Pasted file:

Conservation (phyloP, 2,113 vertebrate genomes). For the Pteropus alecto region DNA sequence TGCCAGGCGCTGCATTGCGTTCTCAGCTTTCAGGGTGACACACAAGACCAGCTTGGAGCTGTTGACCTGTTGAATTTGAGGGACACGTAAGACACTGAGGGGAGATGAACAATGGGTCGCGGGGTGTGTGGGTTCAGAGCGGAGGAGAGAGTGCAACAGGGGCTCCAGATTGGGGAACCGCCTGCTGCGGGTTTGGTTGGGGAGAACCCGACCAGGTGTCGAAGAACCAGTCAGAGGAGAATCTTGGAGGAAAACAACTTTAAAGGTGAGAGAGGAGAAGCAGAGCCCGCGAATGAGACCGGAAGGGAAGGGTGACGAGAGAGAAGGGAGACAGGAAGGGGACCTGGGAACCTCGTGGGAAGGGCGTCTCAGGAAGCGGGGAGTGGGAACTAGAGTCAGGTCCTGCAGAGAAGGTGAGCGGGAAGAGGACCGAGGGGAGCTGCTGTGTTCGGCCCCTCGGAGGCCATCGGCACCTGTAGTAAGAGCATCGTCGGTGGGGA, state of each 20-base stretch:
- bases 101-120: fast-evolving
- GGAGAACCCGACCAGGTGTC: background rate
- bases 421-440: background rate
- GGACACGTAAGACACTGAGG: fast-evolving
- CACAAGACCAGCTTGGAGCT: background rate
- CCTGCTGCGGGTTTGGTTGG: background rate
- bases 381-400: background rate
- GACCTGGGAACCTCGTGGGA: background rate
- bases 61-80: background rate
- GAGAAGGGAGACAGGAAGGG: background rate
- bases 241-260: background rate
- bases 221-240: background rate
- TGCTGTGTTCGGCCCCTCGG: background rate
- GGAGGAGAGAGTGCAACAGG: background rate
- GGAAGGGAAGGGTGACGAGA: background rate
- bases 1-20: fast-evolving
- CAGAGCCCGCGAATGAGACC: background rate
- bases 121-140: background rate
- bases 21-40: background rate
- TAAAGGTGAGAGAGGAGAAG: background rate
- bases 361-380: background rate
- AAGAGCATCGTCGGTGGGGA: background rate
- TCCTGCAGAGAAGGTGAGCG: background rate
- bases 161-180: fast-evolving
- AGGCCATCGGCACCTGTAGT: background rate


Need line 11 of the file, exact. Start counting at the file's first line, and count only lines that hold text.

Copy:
- GAGAAGGGAGACAGGAAGGG: background rate